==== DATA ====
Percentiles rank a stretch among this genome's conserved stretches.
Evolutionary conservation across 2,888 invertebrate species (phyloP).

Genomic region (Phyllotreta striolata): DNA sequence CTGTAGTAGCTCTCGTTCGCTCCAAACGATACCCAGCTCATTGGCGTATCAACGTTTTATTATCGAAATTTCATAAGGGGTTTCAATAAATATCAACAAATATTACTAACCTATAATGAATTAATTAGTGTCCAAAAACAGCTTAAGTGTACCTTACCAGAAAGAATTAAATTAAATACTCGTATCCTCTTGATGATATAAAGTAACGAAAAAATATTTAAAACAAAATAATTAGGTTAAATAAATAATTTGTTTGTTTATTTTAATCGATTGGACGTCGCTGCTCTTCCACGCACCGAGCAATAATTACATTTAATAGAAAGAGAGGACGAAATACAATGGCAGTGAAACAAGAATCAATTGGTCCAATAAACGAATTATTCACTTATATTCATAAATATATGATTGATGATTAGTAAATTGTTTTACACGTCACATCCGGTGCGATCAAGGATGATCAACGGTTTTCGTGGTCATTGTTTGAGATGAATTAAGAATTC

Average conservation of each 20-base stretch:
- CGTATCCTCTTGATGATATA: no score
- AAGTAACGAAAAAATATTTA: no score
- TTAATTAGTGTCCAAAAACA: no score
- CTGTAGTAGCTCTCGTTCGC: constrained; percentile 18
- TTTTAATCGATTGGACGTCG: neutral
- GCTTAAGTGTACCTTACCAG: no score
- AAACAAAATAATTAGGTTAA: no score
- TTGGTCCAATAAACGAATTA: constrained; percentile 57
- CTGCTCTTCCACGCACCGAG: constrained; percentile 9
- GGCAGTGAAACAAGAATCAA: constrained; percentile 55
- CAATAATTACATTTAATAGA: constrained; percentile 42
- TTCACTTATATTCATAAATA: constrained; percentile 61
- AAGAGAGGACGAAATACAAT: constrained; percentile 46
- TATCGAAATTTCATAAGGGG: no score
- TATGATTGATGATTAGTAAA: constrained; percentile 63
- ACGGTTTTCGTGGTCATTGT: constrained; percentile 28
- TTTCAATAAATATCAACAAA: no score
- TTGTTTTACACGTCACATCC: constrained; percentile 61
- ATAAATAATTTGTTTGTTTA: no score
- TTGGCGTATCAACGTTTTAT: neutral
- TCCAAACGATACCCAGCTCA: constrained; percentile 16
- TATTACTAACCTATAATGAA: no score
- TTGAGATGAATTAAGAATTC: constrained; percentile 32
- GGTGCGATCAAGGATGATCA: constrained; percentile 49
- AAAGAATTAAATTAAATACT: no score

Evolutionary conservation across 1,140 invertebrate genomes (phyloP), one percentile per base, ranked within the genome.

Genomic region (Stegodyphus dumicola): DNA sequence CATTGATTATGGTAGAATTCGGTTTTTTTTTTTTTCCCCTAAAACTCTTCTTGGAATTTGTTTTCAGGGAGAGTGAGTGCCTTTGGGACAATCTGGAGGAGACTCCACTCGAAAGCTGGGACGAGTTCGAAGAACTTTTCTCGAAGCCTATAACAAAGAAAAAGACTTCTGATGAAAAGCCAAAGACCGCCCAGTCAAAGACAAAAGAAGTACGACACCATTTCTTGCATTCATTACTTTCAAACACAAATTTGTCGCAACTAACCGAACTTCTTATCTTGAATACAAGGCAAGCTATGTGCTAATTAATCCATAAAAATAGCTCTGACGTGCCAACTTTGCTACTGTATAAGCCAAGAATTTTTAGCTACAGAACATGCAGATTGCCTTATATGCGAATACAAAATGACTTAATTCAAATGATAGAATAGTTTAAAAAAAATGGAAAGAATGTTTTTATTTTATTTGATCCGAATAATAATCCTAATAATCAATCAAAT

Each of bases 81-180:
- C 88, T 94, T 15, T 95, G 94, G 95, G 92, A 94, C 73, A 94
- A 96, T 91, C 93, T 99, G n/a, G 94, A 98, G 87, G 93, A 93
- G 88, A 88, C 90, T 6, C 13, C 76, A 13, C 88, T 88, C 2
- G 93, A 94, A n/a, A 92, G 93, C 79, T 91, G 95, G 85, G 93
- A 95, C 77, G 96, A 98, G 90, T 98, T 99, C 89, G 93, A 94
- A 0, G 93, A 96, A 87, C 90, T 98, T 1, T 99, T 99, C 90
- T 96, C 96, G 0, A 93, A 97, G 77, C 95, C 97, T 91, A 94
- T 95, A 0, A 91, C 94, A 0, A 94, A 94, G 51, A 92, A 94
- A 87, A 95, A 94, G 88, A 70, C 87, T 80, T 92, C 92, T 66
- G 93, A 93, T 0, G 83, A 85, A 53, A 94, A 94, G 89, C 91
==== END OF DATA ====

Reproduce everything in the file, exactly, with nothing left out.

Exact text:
Percentiles rank a stretch among this genome's conserved stretches.
Evolutionary conservation across 2,888 invertebrate species (phyloP).

Genomic region (Phyllotreta striolata): DNA sequence CTGTAGTAGCTCTCGTTCGCTCCAAACGATACCCAGCTCATTGGCGTATCAACGTTTTATTATCGAAATTTCATAAGGGGTTTCAATAAATATCAACAAATATTACTAACCTATAATGAATTAATTAGTGTCCAAAAACAGCTTAAGTGTACCTTACCAGAAAGAATTAAATTAAATACTCGTATCCTCTTGATGATATAAAGTAACGAAAAAATATTTAAAACAAAATAATTAGGTTAAATAAATAATTTGTTTGTTTATTTTAATCGATTGGACGTCGCTGCTCTTCCACGCACCGAGCAATAATTACATTTAATAGAAAGAGAGGACGAAATACAATGGCAGTGAAACAAGAATCAATTGGTCCAATAAACGAATTATTCACTTATATTCATAAATATATGATTGATGATTAGTAAATTGTTTTACACGTCACATCCGGTGCGATCAAGGATGATCAACGGTTTTCGTGGTCATTGTTTGAGATGAATTAAGAATTC

Average conservation of each 20-base stretch:
- CGTATCCTCTTGATGATATA: no score
- AAGTAACGAAAAAATATTTA: no score
- TTAATTAGTGTCCAAAAACA: no score
- CTGTAGTAGCTCTCGTTCGC: constrained; percentile 18
- TTTTAATCGATTGGACGTCG: neutral
- GCTTAAGTGTACCTTACCAG: no score
- AAACAAAATAATTAGGTTAA: no score
- TTGGTCCAATAAACGAATTA: constrained; percentile 57
- CTGCTCTTCCACGCACCGAG: constrained; percentile 9
- GGCAGTGAAACAAGAATCAA: constrained; percentile 55
- CAATAATTACATTTAATAGA: constrained; percentile 42
- TTCACTTATATTCATAAATA: constrained; percentile 61
- AAGAGAGGACGAAATACAAT: constrained; percentile 46
- TATCGAAATTTCATAAGGGG: no score
- TATGATTGATGATTAGTAAA: constrained; percentile 63
- ACGGTTTTCGTGGTCATTGT: constrained; percentile 28
- TTTCAATAAATATCAACAAA: no score
- TTGTTTTACACGTCACATCC: constrained; percentile 61
- ATAAATAATTTGTTTGTTTA: no score
- TTGGCGTATCAACGTTTTAT: neutral
- TCCAAACGATACCCAGCTCA: constrained; percentile 16
- TATTACTAACCTATAATGAA: no score
- TTGAGATGAATTAAGAATTC: constrained; percentile 32
- GGTGCGATCAAGGATGATCA: constrained; percentile 49
- AAAGAATTAAATTAAATACT: no score

Evolutionary conservation across 1,140 invertebrate genomes (phyloP), one percentile per base, ranked within the genome.

Genomic region (Stegodyphus dumicola): DNA sequence CATTGATTATGGTAGAATTCGGTTTTTTTTTTTTTCCCCTAAAACTCTTCTTGGAATTTGTTTTCAGGGAGAGTGAGTGCCTTTGGGACAATCTGGAGGAGACTCCACTCGAAAGCTGGGACGAGTTCGAAGAACTTTTCTCGAAGCCTATAACAAAGAAAAAGACTTCTGATGAAAAGCCAAAGACCGCCCAGTCAAAGACAAAAGAAGTACGACACCATTTCTTGCATTCATTACTTTCAAACACAAATTTGTCGCAACTAACCGAACTTCTTATCTTGAATACAAGGCAAGCTATGTGCTAATTAATCCATAAAAATAGCTCTGACGTGCCAACTTTGCTACTGTATAAGCCAAGAATTTTTAGCTACAGAACATGCAGATTGCCTTATATGCGAATACAAAATGACTTAATTCAAATGATAGAATAGTTTAAAAAAAATGGAAAGAATGTTTTTATTTTATTTGATCCGAATAATAATCCTAATAATCAATCAAAT

Each of bases 81-180:
- C 88, T 94, T 15, T 95, G 94, G 95, G 92, A 94, C 73, A 94
- A 96, T 91, C 93, T 99, G n/a, G 94, A 98, G 87, G 93, A 93
- G 88, A 88, C 90, T 6, C 13, C 76, A 13, C 88, T 88, C 2
- G 93, A 94, A n/a, A 92, G 93, C 79, T 91, G 95, G 85, G 93
- A 95, C 77, G 96, A 98, G 90, T 98, T 99, C 89, G 93, A 94
- A 0, G 93, A 96, A 87, C 90, T 98, T 1, T 99, T 99, C 90
- T 96, C 96, G 0, A 93, A 97, G 77, C 95, C 97, T 91, A 94
- T 95, A 0, A 91, C 94, A 0, A 94, A 94, G 51, A 92, A 94
- A 87, A 95, A 94, G 88, A 70, C 87, T 80, T 92, C 92, T 66
- G 93, A 93, T 0, G 83, A 85, A 53, A 94, A 94, G 89, C 91